Molecular mechanisms utilized by axons to ensure proper wiring in the brain involve multiple ligand-receptor interactions, as extracellular guidance cues, such as netrins and RGMs (repulsive guidance molecule), are critical in the process of axon path-finding. Receptors for netrins involved in axon path-finding include DCC (deleted in colorectal cancer) and neogenin, a family of immunoglobin domain-containing proteins. Neogenin is also a receptor for RGMs. The long-term goal of our work is to elucidate intracellular signaling mechanisms initiated by DCC and neogenin engagement. In this regard, the PI's laboratory has identified binding partners for DCC and neogenin which are likely to participate in netrin-1/RGM-induced intracellular signaling, including PITPalpha (phosphatidylinositol transfer protein alpha), a protein essential for ),), ( phosphatidylinositol signaling, and myosin X (Myo X), an unconventional myosin implicated in cell adhesion and filopodial elongation. Indeed, pilot studies indicate that these proteins do contribute importantly to netrin-1-triggered intracellular signaling and regulating their functions, as inhibition of PITPalpha or Myo X attenuates netrin-1-induced neurite outgrowth and/or growth cone turning. Myo X also appears to be involved in delivering DCC to the cell periphery or neurites. Thus, the proposed studies are based on the hypothesis that PITPalpha and Myo X are involved in initiating DCC or neogenin signaling and functions. Specifically, we will:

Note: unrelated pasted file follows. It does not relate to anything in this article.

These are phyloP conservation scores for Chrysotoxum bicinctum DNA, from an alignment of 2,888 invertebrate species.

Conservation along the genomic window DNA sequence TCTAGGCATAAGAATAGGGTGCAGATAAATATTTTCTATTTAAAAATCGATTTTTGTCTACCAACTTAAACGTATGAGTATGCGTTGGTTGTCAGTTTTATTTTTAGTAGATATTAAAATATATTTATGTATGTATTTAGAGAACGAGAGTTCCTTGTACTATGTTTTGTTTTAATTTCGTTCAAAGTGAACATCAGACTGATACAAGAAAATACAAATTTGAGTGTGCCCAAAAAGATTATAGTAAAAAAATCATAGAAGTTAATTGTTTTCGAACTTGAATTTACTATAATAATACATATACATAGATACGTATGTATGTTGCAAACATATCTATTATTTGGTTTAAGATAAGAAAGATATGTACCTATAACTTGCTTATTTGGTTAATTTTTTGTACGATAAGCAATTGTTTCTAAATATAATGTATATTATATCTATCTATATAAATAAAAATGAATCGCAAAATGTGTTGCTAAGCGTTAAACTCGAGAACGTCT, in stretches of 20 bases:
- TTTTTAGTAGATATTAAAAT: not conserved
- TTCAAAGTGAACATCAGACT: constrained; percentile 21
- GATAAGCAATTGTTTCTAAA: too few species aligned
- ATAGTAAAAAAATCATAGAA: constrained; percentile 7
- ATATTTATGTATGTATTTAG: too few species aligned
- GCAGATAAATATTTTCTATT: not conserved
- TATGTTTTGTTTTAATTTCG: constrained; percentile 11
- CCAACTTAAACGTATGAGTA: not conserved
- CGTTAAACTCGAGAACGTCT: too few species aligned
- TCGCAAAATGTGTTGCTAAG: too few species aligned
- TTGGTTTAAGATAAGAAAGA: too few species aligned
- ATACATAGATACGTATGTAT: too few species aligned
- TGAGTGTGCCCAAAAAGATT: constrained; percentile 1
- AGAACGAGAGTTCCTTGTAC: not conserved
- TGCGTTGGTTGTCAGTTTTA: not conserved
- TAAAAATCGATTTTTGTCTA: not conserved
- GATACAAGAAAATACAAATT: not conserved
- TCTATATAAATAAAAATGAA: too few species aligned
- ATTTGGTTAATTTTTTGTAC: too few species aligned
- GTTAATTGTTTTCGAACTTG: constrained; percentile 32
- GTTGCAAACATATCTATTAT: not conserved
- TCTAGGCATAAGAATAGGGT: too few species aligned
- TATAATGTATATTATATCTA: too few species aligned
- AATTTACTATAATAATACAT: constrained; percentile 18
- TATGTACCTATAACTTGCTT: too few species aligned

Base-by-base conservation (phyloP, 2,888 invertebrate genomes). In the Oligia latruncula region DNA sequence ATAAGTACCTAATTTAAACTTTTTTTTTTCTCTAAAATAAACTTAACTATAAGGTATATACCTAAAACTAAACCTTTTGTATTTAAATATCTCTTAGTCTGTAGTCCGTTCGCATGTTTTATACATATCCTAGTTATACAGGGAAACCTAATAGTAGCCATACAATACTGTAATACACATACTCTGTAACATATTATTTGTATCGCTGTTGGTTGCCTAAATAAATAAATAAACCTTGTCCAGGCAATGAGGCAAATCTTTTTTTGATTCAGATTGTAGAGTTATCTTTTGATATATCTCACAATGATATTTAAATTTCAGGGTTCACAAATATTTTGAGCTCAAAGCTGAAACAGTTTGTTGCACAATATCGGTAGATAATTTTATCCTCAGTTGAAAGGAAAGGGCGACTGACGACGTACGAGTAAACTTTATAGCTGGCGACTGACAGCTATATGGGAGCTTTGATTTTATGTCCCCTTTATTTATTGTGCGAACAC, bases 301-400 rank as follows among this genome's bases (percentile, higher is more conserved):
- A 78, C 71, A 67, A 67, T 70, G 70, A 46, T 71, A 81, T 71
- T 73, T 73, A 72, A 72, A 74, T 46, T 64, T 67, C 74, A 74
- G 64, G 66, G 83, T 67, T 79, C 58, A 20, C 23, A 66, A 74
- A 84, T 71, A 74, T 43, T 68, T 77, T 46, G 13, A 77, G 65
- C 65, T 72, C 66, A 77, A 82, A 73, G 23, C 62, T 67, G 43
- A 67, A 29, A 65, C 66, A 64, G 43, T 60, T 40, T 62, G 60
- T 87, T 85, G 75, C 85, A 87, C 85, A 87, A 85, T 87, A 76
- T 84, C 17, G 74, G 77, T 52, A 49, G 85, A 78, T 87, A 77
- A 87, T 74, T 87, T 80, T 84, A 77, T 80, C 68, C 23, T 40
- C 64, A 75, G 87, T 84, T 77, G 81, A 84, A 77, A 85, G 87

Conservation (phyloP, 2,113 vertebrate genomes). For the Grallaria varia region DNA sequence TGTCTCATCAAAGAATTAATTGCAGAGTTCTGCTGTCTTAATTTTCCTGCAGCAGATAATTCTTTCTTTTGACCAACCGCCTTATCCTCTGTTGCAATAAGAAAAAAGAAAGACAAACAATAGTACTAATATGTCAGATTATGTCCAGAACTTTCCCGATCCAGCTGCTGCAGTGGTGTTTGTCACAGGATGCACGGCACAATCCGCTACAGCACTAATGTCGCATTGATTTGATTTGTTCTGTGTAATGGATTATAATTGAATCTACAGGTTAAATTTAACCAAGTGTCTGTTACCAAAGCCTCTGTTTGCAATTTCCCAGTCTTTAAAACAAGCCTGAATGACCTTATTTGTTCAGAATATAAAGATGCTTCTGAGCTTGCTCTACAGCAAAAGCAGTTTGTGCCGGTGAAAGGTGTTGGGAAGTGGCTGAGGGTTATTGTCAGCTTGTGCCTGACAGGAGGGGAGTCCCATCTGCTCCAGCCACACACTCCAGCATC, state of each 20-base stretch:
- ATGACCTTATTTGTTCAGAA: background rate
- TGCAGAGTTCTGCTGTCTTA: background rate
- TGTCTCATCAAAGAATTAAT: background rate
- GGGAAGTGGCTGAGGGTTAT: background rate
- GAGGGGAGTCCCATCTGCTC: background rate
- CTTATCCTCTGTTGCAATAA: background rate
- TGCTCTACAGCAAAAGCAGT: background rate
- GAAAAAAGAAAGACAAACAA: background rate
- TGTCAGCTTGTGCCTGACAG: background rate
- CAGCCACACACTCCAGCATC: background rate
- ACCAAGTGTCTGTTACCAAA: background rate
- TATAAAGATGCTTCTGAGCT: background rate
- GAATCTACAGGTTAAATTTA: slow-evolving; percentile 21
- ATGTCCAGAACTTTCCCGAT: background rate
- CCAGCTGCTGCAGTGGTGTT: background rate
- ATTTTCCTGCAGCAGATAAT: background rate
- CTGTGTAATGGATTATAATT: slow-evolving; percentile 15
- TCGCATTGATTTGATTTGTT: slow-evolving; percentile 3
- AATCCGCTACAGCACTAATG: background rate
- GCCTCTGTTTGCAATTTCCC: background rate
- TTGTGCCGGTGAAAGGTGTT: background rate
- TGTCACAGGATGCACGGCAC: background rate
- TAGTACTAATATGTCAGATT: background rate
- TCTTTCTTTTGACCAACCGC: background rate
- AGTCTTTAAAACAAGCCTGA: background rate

Aim 1) analyze the role of PITPalpha in netrin-1-induced phosphatidylinositol signaling and neurite outgrowth;
Aim 2) investigate the role of PITPalpha in RGMa-induced neuronal survival;and, Aim 3) determine the role of Myo X in regulating DCC distribution and functions. We will take advantage of neurons expressing miRNA of PITPalpha or Myo X, neuron-specific Myo X conditional knock-out mice, and/or neurons with PITPalpha/Myo X expression knocked-down by in utero/ovo electroporation of their miRNAs in mouse/chicken embryos to assess these questions. Results of the proposed studies will provide insights into intracellular mechanisms controlling brain wiring. Defects in this process underlie neurologic disorders at all ages, from neonates to neurodegerative processes in the elderly. Understanding such signaling pathways provides a possible foundation for future novel therapeutic approaches.
The long-term goal of this proposal is to understand molecular mechanisms underlying axon pathfinding, a process essential for brain wiring and functions. Defects in this process are implicated in early embryonic death, mental retardation, and impaired recovery of spinal cord injury.
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